Brullea

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Brullea antarctica
Brullea antarctica from Castlecliff Beach, Whanganui, New Zealand.jpg
Scientific classification
Kingdom: Animalia
Phylum: Arthropoda
Class: Insecta
Order: Coleoptera
Suborder: Adephaga
Family: Carabidae
Genus: Brullea
Castelnau, 1867
Species: B. antarctica
Binomial name
Brullea antarctica
Castelnau, 1867

Brullea antarctica is a carnivorous carabid beetle, the only species in its genus,[1] that burrows in sand above the high tide mark on New Zealand beaches.

Description[edit]

Brullea antarctica is large (25 mm), shiny, and black, with a distinct "waist" or narrowing between thorax and abdomen, like the related genus Mecodema.[2] Indeed, recent DNA analysis places it within that genus, a sister group to Mecodema curvidens; its distinctive differences in body shape may be adaptations to burrowing in sand.[3]

Brullea's legs are well-adapted for digging, with expanded coxa, femur, and tibia: all tibia are greatly expanded at their distal ends, and the middle and hind pairs are also strongly curved.[4] Brullea has short antennae, large curved mandibles, and a rather boxy shape in contrast to the longer more elegant Mecodema. Its larval form was unknown for some time, and was first described in 1978.[5][6]

Distribution[edit]

Brullea is found in the supralittoral or splash zone of sandy beaches around the New Zealand coast, underneath logs or stones, hiding in the sand during the day and emerging at night to feed.[7][8] It was described by Hudson as "usually rare",[7] but is a secretive burrowing beetle, and occasionally is discovered in reasonable numbers.[9] It was rediscovered by schoolchildren on the Whanganui coast in 2006 after not being recorded for many years.[10]

Brullea antarctica has been recorded being heavily preyed on by katipo spiders,[9] and it may be threatened by the introduced South African spider Steatoda capensis, either as a predator or competitor.[11]

References[edit]

  1. ^ "Brullea Castelnau, 1867". Carabidae of the World. 2011. Retrieved 24 Jun 2011. 
  2. ^ Britton, Everard B. (1949). "The Carabidae (Coleoptera) of New Zealand: Part III—A Revision of the Tribe Broscini". Transactions of the Royal Society of New Zealand. 77 (4): 533–581. Retrieved 14 October 2016.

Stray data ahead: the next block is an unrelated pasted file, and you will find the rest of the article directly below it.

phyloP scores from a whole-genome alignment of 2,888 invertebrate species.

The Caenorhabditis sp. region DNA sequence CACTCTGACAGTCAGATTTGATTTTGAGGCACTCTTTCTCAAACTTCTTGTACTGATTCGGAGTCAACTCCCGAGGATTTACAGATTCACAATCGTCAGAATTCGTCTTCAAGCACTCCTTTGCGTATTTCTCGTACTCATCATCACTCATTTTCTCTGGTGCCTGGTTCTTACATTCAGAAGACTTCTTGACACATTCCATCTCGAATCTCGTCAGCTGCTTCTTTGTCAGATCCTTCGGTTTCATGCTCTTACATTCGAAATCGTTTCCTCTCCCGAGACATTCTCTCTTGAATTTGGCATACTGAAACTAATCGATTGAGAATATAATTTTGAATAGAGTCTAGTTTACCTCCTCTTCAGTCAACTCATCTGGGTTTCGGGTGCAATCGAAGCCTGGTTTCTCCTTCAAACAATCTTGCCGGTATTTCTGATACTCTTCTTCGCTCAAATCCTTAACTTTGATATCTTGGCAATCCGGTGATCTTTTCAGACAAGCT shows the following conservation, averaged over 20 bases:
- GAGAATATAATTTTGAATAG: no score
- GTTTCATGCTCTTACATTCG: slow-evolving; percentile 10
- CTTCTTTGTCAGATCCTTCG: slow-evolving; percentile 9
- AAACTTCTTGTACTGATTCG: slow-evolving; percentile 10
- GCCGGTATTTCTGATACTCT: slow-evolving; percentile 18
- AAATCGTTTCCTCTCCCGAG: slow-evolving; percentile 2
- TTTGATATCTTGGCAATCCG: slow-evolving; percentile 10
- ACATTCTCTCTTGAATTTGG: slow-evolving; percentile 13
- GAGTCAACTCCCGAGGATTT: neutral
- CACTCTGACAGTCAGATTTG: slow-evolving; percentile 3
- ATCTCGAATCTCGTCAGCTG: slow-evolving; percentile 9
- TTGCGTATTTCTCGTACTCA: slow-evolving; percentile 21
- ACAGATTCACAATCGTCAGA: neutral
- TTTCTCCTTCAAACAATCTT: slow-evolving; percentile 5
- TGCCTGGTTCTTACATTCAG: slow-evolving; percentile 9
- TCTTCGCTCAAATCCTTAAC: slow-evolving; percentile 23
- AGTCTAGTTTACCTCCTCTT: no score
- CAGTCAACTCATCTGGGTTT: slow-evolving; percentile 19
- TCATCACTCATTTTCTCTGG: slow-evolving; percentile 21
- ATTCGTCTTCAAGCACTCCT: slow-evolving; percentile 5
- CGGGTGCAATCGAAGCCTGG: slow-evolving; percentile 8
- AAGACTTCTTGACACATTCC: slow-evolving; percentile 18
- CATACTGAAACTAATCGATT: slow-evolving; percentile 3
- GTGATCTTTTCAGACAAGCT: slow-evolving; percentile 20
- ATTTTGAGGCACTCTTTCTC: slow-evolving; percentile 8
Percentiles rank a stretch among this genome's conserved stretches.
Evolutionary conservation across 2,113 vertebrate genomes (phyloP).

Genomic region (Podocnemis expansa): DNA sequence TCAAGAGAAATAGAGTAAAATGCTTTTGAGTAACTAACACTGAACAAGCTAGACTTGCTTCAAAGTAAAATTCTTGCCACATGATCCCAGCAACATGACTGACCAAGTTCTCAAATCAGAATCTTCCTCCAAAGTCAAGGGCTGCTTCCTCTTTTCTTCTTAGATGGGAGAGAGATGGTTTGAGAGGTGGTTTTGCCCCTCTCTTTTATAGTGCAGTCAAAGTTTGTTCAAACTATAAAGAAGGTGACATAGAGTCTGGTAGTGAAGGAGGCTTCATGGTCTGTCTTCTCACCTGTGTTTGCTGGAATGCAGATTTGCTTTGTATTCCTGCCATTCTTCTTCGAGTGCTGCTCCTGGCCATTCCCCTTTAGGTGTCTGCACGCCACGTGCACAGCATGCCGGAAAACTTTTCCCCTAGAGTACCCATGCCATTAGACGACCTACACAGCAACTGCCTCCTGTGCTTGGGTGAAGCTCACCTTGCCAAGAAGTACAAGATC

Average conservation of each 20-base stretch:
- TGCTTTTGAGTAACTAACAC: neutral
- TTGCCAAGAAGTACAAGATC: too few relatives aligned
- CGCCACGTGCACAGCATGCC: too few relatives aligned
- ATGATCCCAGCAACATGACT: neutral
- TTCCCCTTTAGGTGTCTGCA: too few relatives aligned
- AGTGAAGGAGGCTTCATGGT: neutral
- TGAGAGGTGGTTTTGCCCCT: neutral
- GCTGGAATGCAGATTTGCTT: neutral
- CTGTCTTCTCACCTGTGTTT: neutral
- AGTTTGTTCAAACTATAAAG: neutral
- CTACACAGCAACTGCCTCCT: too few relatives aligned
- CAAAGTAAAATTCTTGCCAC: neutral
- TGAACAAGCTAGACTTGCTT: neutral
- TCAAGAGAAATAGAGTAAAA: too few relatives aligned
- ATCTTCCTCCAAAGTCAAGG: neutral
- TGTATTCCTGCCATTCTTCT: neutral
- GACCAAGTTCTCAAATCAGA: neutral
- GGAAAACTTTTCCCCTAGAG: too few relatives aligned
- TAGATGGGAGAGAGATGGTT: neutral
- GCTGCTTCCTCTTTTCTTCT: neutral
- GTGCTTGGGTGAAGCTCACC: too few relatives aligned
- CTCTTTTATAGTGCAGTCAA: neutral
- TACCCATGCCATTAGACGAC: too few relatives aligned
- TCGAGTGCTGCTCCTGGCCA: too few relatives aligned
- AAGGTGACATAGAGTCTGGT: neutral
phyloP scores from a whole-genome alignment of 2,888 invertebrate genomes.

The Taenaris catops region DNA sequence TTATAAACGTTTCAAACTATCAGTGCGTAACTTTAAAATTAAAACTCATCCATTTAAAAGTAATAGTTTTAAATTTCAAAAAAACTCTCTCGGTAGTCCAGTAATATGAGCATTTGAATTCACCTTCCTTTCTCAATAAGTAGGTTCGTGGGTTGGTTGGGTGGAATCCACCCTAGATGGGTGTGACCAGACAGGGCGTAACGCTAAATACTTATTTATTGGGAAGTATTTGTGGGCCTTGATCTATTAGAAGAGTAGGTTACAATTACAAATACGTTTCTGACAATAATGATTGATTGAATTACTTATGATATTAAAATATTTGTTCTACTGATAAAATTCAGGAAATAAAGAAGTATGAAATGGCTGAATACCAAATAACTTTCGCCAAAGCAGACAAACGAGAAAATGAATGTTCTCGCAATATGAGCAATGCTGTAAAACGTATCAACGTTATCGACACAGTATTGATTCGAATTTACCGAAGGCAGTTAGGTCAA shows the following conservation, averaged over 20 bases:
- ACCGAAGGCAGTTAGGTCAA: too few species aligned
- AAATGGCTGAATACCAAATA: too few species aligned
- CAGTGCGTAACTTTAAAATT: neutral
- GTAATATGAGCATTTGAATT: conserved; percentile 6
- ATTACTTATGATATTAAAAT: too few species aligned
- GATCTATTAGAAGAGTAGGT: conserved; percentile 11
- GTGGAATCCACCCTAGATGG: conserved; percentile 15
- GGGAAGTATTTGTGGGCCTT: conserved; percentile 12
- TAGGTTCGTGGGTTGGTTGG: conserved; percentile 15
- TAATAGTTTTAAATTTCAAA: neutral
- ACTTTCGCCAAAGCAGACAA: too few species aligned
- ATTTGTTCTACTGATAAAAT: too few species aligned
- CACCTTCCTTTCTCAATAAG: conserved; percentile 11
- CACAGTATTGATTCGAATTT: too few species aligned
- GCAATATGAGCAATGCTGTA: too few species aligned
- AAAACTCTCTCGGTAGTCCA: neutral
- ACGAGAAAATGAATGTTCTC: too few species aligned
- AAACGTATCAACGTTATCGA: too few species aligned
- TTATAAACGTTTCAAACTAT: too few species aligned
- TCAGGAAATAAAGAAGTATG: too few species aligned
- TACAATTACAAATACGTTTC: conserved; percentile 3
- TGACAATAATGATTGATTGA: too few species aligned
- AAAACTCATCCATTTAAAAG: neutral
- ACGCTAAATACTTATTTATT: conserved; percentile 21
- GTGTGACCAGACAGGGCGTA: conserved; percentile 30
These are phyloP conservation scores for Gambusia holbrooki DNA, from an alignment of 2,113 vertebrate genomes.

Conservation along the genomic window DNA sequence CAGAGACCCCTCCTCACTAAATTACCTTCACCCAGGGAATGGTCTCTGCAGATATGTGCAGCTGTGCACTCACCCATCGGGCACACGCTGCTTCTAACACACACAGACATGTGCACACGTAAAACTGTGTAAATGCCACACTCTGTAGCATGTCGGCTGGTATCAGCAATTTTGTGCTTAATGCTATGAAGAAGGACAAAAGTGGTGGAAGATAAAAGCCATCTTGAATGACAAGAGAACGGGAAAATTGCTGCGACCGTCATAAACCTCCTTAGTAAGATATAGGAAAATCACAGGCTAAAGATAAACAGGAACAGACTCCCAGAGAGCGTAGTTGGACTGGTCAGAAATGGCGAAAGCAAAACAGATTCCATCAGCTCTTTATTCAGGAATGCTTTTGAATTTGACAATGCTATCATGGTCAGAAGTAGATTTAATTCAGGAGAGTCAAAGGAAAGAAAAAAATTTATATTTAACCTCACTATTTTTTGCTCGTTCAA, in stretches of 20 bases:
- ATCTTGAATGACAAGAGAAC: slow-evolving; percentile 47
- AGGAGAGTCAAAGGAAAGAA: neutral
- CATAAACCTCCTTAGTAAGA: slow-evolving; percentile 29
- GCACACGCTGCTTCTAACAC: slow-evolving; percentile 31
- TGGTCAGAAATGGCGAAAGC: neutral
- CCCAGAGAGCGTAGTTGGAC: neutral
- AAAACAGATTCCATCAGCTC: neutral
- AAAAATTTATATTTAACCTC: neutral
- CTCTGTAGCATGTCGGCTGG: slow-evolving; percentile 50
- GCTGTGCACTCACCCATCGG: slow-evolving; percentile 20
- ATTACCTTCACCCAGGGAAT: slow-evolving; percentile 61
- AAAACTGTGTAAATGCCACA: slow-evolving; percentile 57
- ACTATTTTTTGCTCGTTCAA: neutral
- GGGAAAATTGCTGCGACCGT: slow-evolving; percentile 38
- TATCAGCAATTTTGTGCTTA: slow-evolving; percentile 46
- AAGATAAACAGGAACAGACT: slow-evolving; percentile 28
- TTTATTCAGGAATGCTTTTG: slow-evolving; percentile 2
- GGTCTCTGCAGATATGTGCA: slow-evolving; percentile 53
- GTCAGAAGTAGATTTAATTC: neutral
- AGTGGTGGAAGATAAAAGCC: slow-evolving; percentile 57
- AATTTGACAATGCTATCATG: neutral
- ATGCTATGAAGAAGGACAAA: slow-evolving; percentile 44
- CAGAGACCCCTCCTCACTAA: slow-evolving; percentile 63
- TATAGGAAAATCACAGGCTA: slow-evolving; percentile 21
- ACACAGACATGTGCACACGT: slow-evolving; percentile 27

3. ^ Goldberg, Julia; Knapp, Michael; Emberson, Rowan M.; Townsend, J. Ian; Trewick, Steven A. (2014). "Species Radiation of Carabid Beetles (Broscini: Mecodema) in New Zealand". PLoS ONE. 9 (1): e86185. doi:10.1371/journal.pone.0086185. ISSN 1932-6203. PMC 3900486Freely accessible. PMID 24465949. Retrieved 2016-03-03. 
  4. ^ Roig-Juñent, Sergio (2000). "The subtribes and genera of the tribe Broscini (Coleoptera: Carabidae): cladistic analysis, taxonomic treatment, and biogeographical considerations". Bulletin of the American Museum of Natural History. 255: 1–90. doi:10.1206/0003-0090(2000)255<0001:tsagot>2.0.co;2. 
  5. ^ Harris, A. C. (1978). "The larva of Brullea antarctica (Coleoptera: Carabidae: Broscinae)". New Zealand Entomologist. 6 (4): 401–405. doi:10.1080/00779962.1978.9722304. Retrieved 2016-03-07. 
  6. ^ Harris, A. C. (1980). "The larva of Brullea antarctica (Coleoptera: Carabidae: Broscinae): note". New Zealand Entomologist. 7 (2): 174–175. doi:10.1080/00779962.1980.9722369. Retrieved 2016-03-07. 
  7. ^ a b Hudson, George Vernon (1934). New Zealand Beetles and Their Larvae. Wellington: Ferguson and Osborn. pp. 33–34. 
  8. ^ Brooks, Paul (27 April 2016). "Collect beetles for museum study". Wanganui Midweek. Retrieved 2 May 2016. 
  9. ^ a b Bull, R. M. (1959). "A note on the occurrence of Brullea antarctica Castelnau (Coleoptera: Carabidae) at Otaki Beach". New Zealand Entomologist. 2 (4): 9. doi:10.1080/00779962.1959.9722773. Retrieved 2016-03-07. 
  10. ^ Beautrais, Margie (13 February 2012). "Conservation: Seaweek tribute to national treasure". Wanganui Chronicle. Retrieved 7 March 2016. 
  11. ^ Gardner-Gee, Robin; Graham, Sharen; Griffiths, Richard; Habgood, Melinda; Heiss Dunlop, Shelley; Lindsay, Helen (2007). Motuora Native Species Restoration Plan (PDF). Auckland: Department of Conservation & Motuora Restoration Society. p. 89.